Much of this information between enforcement bodies is not a matter of principle. It is more to do with when the founding legislation for a particular body was passed by Parliament. For example, the Gangmasters Licensing Authority which was established a couple of years ago does not have this gateway problem of information-sharing. No one has suggested that the fact it does not have such a gateway is a problem. We are seeking to bring other bodies into line with that. Nor do I pretend—and it is important to stress this—that with the passage of this new clause we will have entirely dealt with the difficulty of information-sharing between different enforcement bodies in the employment field. What we would be doing is taking the earliest possible legislative opportunity after the publication of the vulnerable worker enforcement forum report to address the issue in the context of agency standards and minimum wage. Although I am grateful to the Liberal Democrats for tabling the amendment that addresses the same issue, I believe that operating on the basis of the legislation rather than particular bodies may be a better way to do it and I hope that hon. Members agree.

Amendment No. 21 provides for a commencement by order of new clause 8 and is therefore consequential to it. Amendment No. 20 deals with the passage of time. In the dim, distant and hopeful past there was a possibility that this legislation may have completed its parliamentary passage by now and, as hon. Members will be aware, the Government take the view that when bringing in new legislation which has an effect on employers or businesses, that it is best to do that on one of two common commencement dates so that employers know when changes will come into force. Hon. Members will see that clause 21 as it stands at line 16 refers to 1 October 2008 as a possible commencement date. That date has clearly passed. By my watch, that is 15 days ago and this amendment simply takes account of that to ensure a commencement date that is in the future.

Photo of John Hemming John Hemming Liberal Democrat, Birmingham, Yardley 2:15, 16 October 2008

I will not press new clause 3. It is not worth arguing about the difference between it and new clause 8 which was tabled afterwards.

Photo of Jonathan Djanogly Jonathan Djanogly Shadow Minister (Business, Innovation and Skills), Shadow Solicitor General, Shadow Minister (Justice), Shadow Solicitor General

Regarding Government amendment No. 21, well spotted to the Minister or perhaps others in his team. As for Government amendment No. 20, yes, I fully appreciate that employers like to know when things are coming up.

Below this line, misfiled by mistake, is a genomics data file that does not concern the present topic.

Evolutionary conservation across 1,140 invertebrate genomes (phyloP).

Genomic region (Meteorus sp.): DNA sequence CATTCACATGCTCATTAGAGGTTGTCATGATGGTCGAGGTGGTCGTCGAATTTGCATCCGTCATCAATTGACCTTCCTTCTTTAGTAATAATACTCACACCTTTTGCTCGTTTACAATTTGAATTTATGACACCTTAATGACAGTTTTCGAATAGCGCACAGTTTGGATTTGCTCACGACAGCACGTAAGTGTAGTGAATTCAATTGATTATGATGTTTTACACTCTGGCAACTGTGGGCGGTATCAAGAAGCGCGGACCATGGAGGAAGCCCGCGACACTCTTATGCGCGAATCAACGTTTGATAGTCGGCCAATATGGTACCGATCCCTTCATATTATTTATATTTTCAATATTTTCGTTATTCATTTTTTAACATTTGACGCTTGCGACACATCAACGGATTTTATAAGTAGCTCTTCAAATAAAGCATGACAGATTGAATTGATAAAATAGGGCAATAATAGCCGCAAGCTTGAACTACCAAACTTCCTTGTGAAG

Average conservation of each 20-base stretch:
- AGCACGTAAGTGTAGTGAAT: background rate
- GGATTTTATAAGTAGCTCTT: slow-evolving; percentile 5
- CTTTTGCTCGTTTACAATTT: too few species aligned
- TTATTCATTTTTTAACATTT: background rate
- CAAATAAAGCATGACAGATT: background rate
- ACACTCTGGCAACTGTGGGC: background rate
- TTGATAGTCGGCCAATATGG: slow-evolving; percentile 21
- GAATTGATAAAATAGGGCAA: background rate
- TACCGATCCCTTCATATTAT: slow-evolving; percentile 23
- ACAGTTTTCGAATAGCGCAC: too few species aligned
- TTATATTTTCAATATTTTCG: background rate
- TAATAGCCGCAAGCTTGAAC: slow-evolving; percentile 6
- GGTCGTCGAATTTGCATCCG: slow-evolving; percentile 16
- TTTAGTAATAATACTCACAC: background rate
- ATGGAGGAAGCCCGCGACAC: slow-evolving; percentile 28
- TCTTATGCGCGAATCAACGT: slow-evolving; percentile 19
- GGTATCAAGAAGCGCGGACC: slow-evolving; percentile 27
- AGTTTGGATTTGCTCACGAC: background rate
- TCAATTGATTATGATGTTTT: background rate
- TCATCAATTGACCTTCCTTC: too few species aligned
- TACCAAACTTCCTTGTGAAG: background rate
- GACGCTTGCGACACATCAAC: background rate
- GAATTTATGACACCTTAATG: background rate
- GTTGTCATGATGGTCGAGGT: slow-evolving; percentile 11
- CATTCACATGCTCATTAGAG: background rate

My main concern about new clause 8 relates to safeguards. Will the Minister explain what safeguards he is proposing concerning the information that will be kept? Will he please outline how such information will be stored, how and when it will be transferred and when it will be disposed of? The concern for small businesses is that once in the system they will face arbitrary investigation as their details are passed from one agency to another, perhaps on an ongoing basis or for ever. Given the problems of lost data suffered by various Departments, will the Minister assure me and small businesses that information will be transferred only when absolutely necessary? I am interested to know how the information transfers will take place. Will it be through a centralised searchable database or by specific transfers on request? My concern is that there may be additional administrative and financial costs, when a simple phone call between investigators might be adequate.

My final concern is with the phrase “any purpose relating to that Act”, which is used extensively throughout new clause 8. It strikes me as the sort of broad umbrella term that could hide a host of things. What safeguards are there to ensure that this requirement will be complied with? Should we not have more definite parameters than “any purpose relating to the Act” within the Bill to ensure that the courts are not flooded with cases to interpret that phrase?

Photo of Pat McFadden Pat McFadden Minister of State (Department for Business, Enterprise and Regulatory Reform) (Employment Relations and Postal Affairs), Member, Labour Party National Executive Committee

The hon. Gentleman is right to ask how the clause will work and what we have in mind. As I said in my opening remarks, when a minimum wage officer or agency standards inspector is called to inspect an organisation because of a report, if they feel that there is also a high risk of non-compliance in the other field of law, they may tell the other enforcement body about it instead of two sets of inspectors going in. Officers will be able to pass on information about a business that is found to be non-compliant. I also said such provisions operate without difficulty for the Gangmasters Licensing Authority. As hon. Members may be aware, that body operates in the field of agriculture and food production. The agency standards inspectorate works in the rest of the economy.